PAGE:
Summary: Blessed Mary Restituta Kafka also known as. Helen Kafka; Helena Kafka; Maria Restituta Kafka; and Sister Restituta.
This Czech-born Franciscan Sister of Christian Charity became a skilled theatre sister in a Vienna hospital and well known for her strength of will (called “Sister Resoluta”) and her sense of fun. During World War II, after she refused to take down crucifixes in her hospital wards, she was decapitated by order of Hitler’s secretary Martin Bormann.
Patrick Duffy tells her story.
Of working-class parents
Born Helene Kafka in Brno, Moravia, Czech Republic, under the Austro-Hungarian empire, her father was a shoe-maker. When she was two, her parents went to Vienna, where Helene attended school until at fifteen she went into domestic service.
Joins the Franciscan Sisters of Christian Charity
After school, Helene wanted to join a German nursing order called the Franciscan Sisters of Christian Charity (Hartmann Sisters), but her parents were too poor to provide a dowry. She was employed as a salesgirl and later as a nurse. A bequest from the diocese provided the dowry for her to join the Sisters in 1914. She took the name Restituta, after the Roman maiden Restituta of Sora, beheaded with her companions at Sora in Campania under the emperor Aurelian.
A skilled theatre sister
A novice at the outbreak of World War I, she worked at a hospital where casualties poured in and she became a highly skilled theatre sister who became known for her strength of will (called “Sister Resoluta”), her sense of fun as well as for her care of the sick and the poor. She was well known for her customary glass of beer in the evening, enjoyed with a steaming bowl of goulash after a long day in the hospital.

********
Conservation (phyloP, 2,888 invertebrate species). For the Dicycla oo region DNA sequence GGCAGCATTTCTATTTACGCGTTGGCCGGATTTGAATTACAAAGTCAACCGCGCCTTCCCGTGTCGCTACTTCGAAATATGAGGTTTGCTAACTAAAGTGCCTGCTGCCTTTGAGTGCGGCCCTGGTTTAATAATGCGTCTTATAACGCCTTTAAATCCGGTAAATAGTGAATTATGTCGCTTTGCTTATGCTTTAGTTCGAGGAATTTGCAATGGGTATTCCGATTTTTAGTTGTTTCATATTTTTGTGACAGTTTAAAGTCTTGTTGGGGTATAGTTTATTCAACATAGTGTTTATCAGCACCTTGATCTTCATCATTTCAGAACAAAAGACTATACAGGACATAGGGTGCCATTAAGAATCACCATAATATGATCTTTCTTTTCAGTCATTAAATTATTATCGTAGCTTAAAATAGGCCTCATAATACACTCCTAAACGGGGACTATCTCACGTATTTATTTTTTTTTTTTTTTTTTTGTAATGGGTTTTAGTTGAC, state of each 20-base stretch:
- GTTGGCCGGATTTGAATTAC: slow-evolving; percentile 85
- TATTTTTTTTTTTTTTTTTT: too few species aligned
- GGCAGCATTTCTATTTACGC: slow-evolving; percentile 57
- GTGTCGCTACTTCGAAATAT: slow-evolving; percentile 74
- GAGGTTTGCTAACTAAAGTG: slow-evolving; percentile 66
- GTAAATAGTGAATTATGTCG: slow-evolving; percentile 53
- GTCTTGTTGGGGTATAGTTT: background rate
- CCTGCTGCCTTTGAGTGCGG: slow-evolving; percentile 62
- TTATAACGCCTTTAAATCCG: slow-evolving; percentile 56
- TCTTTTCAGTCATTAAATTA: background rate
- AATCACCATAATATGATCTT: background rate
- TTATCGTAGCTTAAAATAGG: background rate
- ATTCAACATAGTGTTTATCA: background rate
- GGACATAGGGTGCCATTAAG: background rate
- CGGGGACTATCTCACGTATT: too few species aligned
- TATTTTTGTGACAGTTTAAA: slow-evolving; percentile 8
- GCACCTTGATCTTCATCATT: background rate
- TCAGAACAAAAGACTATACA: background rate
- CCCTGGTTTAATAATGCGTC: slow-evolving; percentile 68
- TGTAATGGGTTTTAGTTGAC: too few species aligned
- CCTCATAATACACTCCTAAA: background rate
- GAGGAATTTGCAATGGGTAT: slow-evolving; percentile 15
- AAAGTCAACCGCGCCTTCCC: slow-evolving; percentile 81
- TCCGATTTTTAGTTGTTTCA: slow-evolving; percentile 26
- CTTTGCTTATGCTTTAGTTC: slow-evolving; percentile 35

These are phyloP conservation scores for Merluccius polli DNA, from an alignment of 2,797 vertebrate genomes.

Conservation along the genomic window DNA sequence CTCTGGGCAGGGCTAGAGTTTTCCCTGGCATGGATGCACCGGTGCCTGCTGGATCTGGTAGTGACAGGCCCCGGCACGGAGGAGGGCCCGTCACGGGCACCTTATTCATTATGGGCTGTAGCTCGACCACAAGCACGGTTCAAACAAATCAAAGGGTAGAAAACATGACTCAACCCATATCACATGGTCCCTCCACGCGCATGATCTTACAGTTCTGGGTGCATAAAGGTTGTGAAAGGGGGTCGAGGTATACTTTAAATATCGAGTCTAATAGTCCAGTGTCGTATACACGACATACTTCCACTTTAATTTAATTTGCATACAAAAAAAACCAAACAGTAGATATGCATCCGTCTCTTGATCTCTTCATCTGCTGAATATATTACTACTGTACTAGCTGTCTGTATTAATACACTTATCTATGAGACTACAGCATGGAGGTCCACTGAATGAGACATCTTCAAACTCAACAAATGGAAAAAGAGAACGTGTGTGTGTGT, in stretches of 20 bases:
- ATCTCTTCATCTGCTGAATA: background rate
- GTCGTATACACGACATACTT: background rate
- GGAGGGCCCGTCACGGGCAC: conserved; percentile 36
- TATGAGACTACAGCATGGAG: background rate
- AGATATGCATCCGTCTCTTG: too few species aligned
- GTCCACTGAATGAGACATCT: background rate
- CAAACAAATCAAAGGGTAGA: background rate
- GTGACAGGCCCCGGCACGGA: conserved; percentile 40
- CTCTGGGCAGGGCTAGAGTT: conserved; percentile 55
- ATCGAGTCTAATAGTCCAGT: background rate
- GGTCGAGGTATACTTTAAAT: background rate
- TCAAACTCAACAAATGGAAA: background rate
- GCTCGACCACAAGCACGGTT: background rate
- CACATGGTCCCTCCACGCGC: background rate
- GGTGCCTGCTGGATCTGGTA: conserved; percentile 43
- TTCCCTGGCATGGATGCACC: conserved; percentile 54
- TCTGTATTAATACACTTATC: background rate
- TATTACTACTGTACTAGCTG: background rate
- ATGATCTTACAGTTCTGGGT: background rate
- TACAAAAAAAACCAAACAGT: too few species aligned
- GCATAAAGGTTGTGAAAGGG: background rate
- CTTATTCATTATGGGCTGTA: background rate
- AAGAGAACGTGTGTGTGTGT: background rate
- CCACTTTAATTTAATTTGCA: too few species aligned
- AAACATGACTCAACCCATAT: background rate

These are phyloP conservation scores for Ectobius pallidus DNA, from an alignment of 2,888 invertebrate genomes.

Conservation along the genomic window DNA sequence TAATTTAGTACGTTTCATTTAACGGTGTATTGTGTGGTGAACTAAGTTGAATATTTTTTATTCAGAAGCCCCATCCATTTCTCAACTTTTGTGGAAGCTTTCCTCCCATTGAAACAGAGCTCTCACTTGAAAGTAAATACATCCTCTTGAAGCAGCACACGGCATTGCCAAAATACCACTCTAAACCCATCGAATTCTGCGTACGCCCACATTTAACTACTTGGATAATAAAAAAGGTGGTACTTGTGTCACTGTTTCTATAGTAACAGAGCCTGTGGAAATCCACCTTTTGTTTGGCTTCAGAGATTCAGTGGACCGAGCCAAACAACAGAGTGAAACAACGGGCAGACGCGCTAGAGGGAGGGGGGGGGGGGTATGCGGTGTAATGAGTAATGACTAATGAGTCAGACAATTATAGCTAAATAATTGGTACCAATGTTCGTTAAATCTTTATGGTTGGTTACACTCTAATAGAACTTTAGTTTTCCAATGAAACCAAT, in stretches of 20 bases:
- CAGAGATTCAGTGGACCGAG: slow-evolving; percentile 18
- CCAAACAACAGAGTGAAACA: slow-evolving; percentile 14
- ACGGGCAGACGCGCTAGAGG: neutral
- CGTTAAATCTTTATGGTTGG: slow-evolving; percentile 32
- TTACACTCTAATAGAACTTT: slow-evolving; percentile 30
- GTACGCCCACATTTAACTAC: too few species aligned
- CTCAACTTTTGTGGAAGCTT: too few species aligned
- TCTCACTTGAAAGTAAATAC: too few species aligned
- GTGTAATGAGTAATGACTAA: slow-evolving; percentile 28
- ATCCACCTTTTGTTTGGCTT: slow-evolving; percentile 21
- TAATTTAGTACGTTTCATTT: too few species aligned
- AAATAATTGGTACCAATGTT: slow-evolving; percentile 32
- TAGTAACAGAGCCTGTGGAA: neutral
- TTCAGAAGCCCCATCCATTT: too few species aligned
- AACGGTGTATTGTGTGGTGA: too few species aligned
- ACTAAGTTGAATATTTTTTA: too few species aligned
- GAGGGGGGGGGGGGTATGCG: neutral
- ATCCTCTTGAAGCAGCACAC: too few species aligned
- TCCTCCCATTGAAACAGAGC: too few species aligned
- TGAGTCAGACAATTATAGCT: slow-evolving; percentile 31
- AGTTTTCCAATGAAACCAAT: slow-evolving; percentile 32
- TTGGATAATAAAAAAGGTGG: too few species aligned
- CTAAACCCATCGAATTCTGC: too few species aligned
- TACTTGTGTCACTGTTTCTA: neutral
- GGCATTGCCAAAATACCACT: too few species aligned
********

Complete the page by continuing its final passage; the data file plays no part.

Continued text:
Refused to take down crucifixes in the hospital wards
During World War II she worked with a fanatical Nazi doctor, who turned a blind eye to her praying with the dying, but when she refused to take down the crucifixes in the hospital wards, he could no longer ignore her and called in the Gestapo. While in prison she cared for the other prisoners, as even communist prisoners later attested. Martin Bornman, Hitler’s secretary, decided to make an example of her and sentenced her to be guillotined, deeming her execution necessary for effective intimidation. Her body was thrown into a mass grave and never recovered.
“Sister Restituta Street” in Vienna
Restituta was beatified by Pope John Paul II on 20th June 1998. The only relic found was a piece of her habit. The hospital where she worked in Vienna is situated in a street called “Sister Restituta Street”.